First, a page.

MySweetWishList: Callier Center For Communication Disorders Foundation

According to Callier Center for Communication Disorders Foundation Board Member Tricia George,

Tricia George*

Tricia George*

“My wish is that every girl and boy has the ability to hear. This seems like a simple request, but it’s not a given for every child.

“Every day in America, one to three babies per 1,000 are born deaf or hard of hearing. Can you imagine how it must feel for a new mother, or a new father, to be told that their infant did not pass the newborn hearing screening in the hospital? These parents are discharged at a time that should be joyful, but is now fraught with fear and concern regarding whether their child will live a normal life.

“On top of the emotional stress, many working families struggle financially to provide their child with necessary hearing aids and services. Working parents do not always have the purchase power or insurance coverage to pay for their child’s treatment. In addition, with the significant changes in Medicaid funding, offering treatment to these children is impossible without philanthropic funding.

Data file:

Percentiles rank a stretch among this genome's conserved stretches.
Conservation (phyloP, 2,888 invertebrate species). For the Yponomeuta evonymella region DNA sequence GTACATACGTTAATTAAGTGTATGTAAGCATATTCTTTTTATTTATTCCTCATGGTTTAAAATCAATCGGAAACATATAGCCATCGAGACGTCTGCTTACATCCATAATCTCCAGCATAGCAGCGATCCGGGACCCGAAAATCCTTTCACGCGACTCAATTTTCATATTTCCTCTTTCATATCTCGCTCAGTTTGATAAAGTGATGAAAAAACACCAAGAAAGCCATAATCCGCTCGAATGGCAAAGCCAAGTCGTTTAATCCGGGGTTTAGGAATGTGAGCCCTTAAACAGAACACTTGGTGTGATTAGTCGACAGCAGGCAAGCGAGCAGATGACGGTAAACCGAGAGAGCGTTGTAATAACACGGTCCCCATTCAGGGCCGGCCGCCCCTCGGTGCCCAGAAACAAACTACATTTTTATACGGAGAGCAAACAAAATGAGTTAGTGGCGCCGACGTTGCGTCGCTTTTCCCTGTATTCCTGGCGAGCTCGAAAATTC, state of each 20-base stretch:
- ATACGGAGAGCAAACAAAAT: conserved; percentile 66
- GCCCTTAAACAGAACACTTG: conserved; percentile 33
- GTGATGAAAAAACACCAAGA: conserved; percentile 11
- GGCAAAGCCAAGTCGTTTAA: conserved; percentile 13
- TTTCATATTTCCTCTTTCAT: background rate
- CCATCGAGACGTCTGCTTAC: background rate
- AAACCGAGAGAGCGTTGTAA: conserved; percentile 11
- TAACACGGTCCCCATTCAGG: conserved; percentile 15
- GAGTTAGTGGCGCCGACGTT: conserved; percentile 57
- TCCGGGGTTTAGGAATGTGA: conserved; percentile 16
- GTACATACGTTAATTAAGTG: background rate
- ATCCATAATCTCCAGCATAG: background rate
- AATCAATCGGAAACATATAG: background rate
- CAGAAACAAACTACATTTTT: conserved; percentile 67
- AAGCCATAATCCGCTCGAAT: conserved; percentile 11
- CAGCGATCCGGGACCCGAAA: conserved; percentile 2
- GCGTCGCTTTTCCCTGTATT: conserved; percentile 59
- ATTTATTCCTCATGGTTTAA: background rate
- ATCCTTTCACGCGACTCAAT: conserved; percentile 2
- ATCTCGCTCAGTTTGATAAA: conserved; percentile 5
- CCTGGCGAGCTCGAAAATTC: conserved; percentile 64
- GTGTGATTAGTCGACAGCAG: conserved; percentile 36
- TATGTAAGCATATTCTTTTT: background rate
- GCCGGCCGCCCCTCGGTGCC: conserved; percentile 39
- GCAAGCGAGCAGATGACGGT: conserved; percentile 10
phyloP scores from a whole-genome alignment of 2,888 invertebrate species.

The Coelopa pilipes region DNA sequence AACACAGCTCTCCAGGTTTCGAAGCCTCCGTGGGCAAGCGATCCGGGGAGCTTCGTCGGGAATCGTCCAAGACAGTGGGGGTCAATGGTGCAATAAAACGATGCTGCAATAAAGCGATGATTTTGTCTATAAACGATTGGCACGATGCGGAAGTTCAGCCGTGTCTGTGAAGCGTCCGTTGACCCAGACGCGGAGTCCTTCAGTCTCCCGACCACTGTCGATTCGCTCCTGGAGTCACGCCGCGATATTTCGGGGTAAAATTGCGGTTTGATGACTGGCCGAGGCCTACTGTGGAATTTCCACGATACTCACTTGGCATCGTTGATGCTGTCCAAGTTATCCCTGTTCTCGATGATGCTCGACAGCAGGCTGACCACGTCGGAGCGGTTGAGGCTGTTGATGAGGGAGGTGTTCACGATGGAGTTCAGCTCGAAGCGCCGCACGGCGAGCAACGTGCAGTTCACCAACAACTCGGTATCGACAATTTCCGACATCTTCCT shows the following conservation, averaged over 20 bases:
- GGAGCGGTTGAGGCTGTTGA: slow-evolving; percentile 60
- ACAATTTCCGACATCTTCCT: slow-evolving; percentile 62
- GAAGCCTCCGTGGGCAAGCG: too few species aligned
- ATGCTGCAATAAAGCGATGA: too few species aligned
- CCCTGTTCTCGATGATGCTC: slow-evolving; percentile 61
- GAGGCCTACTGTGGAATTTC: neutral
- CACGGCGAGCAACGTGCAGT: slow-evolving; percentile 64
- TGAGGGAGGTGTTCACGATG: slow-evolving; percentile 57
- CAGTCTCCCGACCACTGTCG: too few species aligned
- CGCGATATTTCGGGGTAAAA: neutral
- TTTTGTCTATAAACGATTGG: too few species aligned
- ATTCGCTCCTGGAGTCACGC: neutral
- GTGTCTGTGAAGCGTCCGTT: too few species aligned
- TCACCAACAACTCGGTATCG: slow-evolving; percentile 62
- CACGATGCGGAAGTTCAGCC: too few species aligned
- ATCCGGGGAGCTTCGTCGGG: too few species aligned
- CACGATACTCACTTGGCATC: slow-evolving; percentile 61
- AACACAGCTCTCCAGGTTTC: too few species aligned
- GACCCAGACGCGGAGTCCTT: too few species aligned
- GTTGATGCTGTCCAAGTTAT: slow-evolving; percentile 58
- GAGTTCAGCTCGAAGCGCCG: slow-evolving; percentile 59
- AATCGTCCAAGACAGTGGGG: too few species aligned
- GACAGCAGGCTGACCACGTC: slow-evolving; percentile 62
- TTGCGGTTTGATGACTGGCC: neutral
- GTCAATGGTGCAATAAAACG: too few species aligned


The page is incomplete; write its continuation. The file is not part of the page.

“A child should not have to grow up without hearing aids. Growing up without hearing aids not only affects a child’s ability to hear, but also affects the child’s ability to develop speech. You have the power to remove these obstacles. You can make a wish come true for a child and his or her family.



“On behalf of the Callier Center, I kindly ask you to be a ‘HEAR O’. What is a ‘HEAR O’? Simply stated, a HEAR O helps give a child the ability to hear.

“When you give $1,000, you give a child two hearing aids and three years of follow-up services. Every amount counts. Thank you in advance for giving a child the gift of hearing this holiday season.

“To find out more about how to Be a ‘HEAR O’, contact Shanon Patrick at 214.905.3084 or [email protected]. Please visit the Callier Center at”

– Tricia George, Callier Center for Communication Disorders Foundation Board Member

* Photos provided by Callier Center for Communication Disorders Foundation